133 Words I Lost in My Memoir by Beverly Jackson

The slam of cupboards and loud singing wakes me. I have to get my bearings, the strange bed, the fog in my head. Who is that? Wait, familiar voice. Tom!~ I can’t remember precisely what my new husband looks like. My temples throb. His loud rendition of “Hit the road, Jack, and don’t cha come back no more, no more…” makes me wince, and the smell of fresh coffee slightly nauseates me. It’s difficult to get the unfamiliar bedroom in focus.

Birdsong wafts from the floor-to-ceiling louvers on two walls facing a bougainvillea garden. Tropical breezes flutter tall palms. I reach to the foot of the bed for a white peignoir, edged with stiff lace, a gift from Tom’s mother. My cynical friends joked that it was fancier than my wedding dress, a simple pique.

Had we made love last night? I can’t remember.

Tom appears, framed in the doorway, holding a breakfast tray. He’s clean-cut, handsome in an Eagle Scout, asexual way; a whole-wheat kind of guy. Short, light hair, blue eyes fringed with blond lashes. Not my type at all.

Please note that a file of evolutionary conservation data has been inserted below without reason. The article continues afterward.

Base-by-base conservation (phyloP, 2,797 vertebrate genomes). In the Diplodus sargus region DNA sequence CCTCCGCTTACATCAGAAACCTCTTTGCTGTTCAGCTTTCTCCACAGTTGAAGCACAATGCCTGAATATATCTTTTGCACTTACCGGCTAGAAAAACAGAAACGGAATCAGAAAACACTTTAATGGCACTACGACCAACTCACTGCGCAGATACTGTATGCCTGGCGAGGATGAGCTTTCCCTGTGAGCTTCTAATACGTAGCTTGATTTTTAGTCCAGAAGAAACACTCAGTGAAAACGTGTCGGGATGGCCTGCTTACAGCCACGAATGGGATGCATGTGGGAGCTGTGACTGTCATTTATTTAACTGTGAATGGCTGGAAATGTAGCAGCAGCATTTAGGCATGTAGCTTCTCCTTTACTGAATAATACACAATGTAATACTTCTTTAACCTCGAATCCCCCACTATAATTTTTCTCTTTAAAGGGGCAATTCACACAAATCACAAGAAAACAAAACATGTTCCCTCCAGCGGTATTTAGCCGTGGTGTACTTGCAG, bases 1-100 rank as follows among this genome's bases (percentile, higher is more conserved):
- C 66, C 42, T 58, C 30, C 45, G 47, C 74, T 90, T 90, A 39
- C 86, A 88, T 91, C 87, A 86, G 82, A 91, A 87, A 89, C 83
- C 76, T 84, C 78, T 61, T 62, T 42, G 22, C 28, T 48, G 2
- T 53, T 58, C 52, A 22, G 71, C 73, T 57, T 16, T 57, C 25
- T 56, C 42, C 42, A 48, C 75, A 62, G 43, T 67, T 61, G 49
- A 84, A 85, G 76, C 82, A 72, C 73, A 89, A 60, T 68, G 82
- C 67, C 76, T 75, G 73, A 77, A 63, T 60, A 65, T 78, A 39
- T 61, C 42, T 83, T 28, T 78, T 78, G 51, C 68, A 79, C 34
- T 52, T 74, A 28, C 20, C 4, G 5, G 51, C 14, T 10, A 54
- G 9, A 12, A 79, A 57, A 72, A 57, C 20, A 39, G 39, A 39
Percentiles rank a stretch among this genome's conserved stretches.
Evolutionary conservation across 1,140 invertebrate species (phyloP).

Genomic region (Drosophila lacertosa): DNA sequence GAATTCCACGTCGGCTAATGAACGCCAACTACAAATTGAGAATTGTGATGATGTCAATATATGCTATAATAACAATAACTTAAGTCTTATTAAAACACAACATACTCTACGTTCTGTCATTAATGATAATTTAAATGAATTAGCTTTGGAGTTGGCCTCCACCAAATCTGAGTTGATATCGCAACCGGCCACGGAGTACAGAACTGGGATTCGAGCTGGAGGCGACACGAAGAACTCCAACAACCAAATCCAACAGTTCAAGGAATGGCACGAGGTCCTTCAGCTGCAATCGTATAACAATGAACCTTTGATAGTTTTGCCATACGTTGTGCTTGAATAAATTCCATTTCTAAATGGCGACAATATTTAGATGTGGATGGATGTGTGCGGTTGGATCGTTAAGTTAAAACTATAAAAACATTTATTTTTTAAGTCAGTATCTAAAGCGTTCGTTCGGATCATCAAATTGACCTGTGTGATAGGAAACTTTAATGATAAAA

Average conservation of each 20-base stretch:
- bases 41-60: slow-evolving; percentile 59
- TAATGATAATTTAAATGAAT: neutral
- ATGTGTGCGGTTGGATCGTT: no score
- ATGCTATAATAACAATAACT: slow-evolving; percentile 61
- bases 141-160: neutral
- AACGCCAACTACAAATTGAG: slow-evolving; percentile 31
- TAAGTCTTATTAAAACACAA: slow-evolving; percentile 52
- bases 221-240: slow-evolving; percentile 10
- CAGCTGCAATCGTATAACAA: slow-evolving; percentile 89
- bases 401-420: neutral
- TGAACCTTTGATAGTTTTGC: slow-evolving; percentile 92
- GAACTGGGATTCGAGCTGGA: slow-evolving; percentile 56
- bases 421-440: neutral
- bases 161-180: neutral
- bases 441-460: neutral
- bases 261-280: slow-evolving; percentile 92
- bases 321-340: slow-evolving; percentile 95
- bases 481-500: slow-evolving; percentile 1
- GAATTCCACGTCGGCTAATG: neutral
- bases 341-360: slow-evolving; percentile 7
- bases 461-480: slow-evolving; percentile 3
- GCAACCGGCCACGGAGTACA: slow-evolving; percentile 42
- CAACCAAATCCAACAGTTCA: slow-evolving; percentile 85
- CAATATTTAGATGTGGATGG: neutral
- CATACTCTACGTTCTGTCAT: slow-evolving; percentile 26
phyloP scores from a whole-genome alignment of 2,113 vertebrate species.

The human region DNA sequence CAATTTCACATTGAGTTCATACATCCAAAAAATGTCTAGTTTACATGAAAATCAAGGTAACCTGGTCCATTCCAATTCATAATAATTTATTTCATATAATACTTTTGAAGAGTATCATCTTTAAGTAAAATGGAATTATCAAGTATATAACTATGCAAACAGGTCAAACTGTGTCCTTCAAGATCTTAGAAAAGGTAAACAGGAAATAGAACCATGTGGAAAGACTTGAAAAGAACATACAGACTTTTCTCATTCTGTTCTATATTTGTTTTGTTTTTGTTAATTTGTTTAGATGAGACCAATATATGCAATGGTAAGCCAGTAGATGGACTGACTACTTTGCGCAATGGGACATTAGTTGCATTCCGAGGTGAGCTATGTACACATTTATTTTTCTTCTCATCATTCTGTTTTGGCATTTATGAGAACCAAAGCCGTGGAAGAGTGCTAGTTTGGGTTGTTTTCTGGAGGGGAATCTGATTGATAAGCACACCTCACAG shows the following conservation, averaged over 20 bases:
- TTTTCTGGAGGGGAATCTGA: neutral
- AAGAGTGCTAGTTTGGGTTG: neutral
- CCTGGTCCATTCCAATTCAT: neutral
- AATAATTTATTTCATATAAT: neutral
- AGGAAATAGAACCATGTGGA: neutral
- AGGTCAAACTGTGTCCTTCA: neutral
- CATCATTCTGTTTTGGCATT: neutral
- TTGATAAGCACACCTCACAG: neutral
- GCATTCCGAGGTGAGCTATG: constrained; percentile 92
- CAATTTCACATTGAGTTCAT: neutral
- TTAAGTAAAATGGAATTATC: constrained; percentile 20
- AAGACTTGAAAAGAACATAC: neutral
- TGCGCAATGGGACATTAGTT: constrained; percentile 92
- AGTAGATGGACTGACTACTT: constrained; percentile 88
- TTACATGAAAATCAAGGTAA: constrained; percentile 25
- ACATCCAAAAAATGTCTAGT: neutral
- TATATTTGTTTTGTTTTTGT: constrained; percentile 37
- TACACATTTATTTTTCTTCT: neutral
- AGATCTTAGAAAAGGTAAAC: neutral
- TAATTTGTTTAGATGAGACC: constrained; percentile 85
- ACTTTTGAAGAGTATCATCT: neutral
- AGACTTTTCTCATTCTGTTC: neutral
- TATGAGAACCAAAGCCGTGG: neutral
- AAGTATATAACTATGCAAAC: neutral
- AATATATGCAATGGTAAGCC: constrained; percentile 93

Beverly A. Jackson is a an award-winning writer, poet and painter living in Naples, Florida. Her work can be seen in over 80 venues online and in print, including Zoetrope All-Story Extra, Smokelong Quarterly, FriGG, Rattle and EclecticaVestal Review nominated her for Best American Short Stories and Jelyfish Review nominated her for a Pushcart. She is the founder and former Editor-in-Chief of Ink Pot and Lit Pot Press, publishing novels and story and poem collections. She edits the work of other writers at “The Lucky Pauper Editor” and is SOS editor of the ezine R.K.VR.Y.  Her poetry “Every Burning Thing” was published in 2008.  She has a finished memoir and novel on the back burner, seeking representation, and is currently at work on another novel, “Canyon Flower.”  www.writerjackson.blogspot.com

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